Investing, by its very nature, carries with it in interest rates, inflation rates, currency exchange rates, and managerial differences between companies, the risk that an investment will lose you money or that it will grow much more slowly than expected. Cash-equivalent investments, such as money market accounts, savings accounts, or government bonds are the least risky. Allocating assets widely hedges against the risk that certain asset classes will perform well while others perform poorly. To reduce financial risk to yourself, you must learn how to manage your investment portfolio well.
Interest risk is the risk that changing interest rates will make your current investment's rate look unfavorable. Management risk is the risk that bad management decisions will hurt a company in which you're invested. Before reducing risk, you must understand how much risk you can expect from each type of investment.
When deciding on an overall level of risk, you need to assess how you want to use the money from your investments in the future.

The first key to lowering risk is to allocate your money between different investment classes.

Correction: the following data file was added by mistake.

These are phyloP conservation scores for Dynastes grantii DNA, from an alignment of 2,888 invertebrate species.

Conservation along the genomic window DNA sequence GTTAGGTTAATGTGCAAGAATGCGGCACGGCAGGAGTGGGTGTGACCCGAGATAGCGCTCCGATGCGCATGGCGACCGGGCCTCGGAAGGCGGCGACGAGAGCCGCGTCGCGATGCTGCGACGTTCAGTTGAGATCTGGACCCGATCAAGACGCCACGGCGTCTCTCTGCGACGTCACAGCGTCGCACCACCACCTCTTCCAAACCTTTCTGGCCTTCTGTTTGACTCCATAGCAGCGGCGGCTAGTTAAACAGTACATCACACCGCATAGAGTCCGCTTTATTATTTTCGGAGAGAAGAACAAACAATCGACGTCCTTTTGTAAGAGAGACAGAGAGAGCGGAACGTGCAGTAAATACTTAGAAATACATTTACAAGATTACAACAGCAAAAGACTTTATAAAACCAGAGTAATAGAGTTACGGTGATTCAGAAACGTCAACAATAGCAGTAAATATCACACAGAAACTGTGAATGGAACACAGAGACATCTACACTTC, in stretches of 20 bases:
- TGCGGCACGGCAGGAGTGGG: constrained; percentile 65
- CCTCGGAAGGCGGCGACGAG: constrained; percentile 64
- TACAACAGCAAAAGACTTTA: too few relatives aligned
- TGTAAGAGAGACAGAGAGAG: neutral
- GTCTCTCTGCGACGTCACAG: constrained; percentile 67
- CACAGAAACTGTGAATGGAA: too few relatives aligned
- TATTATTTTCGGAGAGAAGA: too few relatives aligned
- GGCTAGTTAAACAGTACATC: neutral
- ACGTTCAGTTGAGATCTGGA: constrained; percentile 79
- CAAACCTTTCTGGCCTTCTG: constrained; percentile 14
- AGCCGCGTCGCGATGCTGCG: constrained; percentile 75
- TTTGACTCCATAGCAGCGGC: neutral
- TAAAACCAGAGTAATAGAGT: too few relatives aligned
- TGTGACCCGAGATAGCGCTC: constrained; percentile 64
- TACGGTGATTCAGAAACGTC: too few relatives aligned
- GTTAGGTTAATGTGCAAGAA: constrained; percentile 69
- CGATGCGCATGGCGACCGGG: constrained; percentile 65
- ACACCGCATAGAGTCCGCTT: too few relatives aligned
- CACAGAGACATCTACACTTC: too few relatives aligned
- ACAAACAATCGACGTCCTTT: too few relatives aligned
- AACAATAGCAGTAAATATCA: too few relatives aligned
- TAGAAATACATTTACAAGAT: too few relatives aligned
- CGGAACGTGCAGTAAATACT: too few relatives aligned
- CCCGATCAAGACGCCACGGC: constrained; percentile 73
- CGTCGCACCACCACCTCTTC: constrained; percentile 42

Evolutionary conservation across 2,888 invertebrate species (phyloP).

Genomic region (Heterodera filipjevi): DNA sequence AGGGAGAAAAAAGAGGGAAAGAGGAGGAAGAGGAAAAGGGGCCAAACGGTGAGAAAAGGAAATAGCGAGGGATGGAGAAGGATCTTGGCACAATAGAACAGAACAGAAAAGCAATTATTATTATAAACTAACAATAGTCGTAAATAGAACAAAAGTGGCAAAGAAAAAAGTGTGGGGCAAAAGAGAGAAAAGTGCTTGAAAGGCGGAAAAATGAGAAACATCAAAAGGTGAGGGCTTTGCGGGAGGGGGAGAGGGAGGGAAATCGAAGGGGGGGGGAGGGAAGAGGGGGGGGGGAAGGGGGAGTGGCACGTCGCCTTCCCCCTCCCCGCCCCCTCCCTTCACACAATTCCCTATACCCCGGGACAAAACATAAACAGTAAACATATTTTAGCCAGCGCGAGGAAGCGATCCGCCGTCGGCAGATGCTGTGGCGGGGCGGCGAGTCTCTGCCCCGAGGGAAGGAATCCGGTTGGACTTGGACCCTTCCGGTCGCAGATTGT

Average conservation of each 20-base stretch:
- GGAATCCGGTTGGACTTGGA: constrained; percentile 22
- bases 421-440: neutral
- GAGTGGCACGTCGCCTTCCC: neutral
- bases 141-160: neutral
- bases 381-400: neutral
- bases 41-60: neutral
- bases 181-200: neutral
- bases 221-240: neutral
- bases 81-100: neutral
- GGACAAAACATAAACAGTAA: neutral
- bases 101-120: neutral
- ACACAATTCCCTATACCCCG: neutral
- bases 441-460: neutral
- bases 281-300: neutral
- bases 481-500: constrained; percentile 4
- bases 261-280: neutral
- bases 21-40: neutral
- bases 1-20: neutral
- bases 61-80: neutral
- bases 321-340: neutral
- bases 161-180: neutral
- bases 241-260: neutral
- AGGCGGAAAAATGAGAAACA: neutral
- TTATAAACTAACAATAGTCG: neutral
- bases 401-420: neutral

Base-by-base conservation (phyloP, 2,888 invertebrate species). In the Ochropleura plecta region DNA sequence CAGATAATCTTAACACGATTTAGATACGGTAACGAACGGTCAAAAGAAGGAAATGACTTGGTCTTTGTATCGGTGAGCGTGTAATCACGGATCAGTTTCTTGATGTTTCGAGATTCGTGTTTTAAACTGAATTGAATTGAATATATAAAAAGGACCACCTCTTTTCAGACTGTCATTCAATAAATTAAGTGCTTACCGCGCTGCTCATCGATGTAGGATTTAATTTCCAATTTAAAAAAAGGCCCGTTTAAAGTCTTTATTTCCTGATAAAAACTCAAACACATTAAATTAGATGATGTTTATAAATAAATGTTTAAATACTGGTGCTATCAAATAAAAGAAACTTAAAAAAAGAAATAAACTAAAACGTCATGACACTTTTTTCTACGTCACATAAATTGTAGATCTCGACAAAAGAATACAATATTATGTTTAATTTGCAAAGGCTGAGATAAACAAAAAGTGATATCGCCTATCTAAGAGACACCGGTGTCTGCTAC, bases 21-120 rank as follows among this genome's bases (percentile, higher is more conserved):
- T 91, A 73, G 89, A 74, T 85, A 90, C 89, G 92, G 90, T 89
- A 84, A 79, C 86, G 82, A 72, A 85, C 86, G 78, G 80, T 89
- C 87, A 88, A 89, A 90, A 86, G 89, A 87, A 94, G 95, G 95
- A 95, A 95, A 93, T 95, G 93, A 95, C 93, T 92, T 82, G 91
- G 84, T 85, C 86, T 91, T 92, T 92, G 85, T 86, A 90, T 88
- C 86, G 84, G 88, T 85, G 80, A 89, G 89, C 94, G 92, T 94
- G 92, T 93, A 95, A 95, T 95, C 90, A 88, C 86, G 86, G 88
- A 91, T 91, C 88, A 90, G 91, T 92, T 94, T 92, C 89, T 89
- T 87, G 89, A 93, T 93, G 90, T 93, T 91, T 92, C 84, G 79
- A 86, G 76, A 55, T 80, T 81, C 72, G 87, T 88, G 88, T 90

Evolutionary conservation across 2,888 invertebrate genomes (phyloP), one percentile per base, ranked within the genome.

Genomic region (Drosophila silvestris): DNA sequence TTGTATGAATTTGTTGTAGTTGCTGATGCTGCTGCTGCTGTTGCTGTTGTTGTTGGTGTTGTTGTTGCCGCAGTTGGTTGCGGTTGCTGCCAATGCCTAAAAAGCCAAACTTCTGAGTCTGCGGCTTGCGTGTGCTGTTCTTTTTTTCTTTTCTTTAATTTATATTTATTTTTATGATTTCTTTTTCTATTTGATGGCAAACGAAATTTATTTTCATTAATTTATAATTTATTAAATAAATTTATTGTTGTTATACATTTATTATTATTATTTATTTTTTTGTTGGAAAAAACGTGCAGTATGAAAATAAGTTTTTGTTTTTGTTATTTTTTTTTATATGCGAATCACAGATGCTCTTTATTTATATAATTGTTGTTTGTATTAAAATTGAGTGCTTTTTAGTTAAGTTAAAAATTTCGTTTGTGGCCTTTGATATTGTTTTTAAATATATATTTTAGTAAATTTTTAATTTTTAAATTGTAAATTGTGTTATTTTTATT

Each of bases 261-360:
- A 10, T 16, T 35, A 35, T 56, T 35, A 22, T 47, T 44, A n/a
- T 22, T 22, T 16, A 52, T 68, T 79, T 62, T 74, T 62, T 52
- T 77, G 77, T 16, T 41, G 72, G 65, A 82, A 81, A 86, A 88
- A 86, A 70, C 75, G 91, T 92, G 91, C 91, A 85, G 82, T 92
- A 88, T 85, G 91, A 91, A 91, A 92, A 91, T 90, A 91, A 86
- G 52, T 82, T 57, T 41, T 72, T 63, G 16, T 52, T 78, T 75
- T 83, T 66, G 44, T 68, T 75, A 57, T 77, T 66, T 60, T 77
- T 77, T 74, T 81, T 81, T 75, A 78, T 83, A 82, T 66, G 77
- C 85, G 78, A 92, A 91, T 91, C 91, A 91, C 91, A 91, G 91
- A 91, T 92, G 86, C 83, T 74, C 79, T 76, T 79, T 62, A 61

For example, if many investors begin buying corporate stocks, stock prices will rise; however, those investors may be selling bonds to fund their stock purchases, causing bond prices to fall. However, if you used the same amount of money to invest in only 1 company's stock, the company may perform poorly and drag your entire stock portfolio down with it. Systematic risk affects an entire economy and all of the businesses within it; an example of systematic risk would be losses due to a recession. Inflation risk is the risk that inflation will increase, making your current investment's return smaller in relation.
Credit risk is the risk that a debt instrument issuer (such as a bond issuer) will default on their repayments to you.
The risk level of a bond is therefore dependent on the credit worthiness of the issuer; a company with shakier credit is more likely to default on a bond repayment. Spreading investments between stocks and bonds will protect against the risk of either category performing poorly.

This hedges against the risk that a single company or industry will perform poorly or go bankrupt. Non-systematic risks are those that vary between companies or industries; these risks can be avoided completely through careful planning. Liquidity risk is associated with "tying up" your money in long-term assets that cannot be sold easily. The proportion of these allocations will depend on the level of risk you want to shoulder overall.

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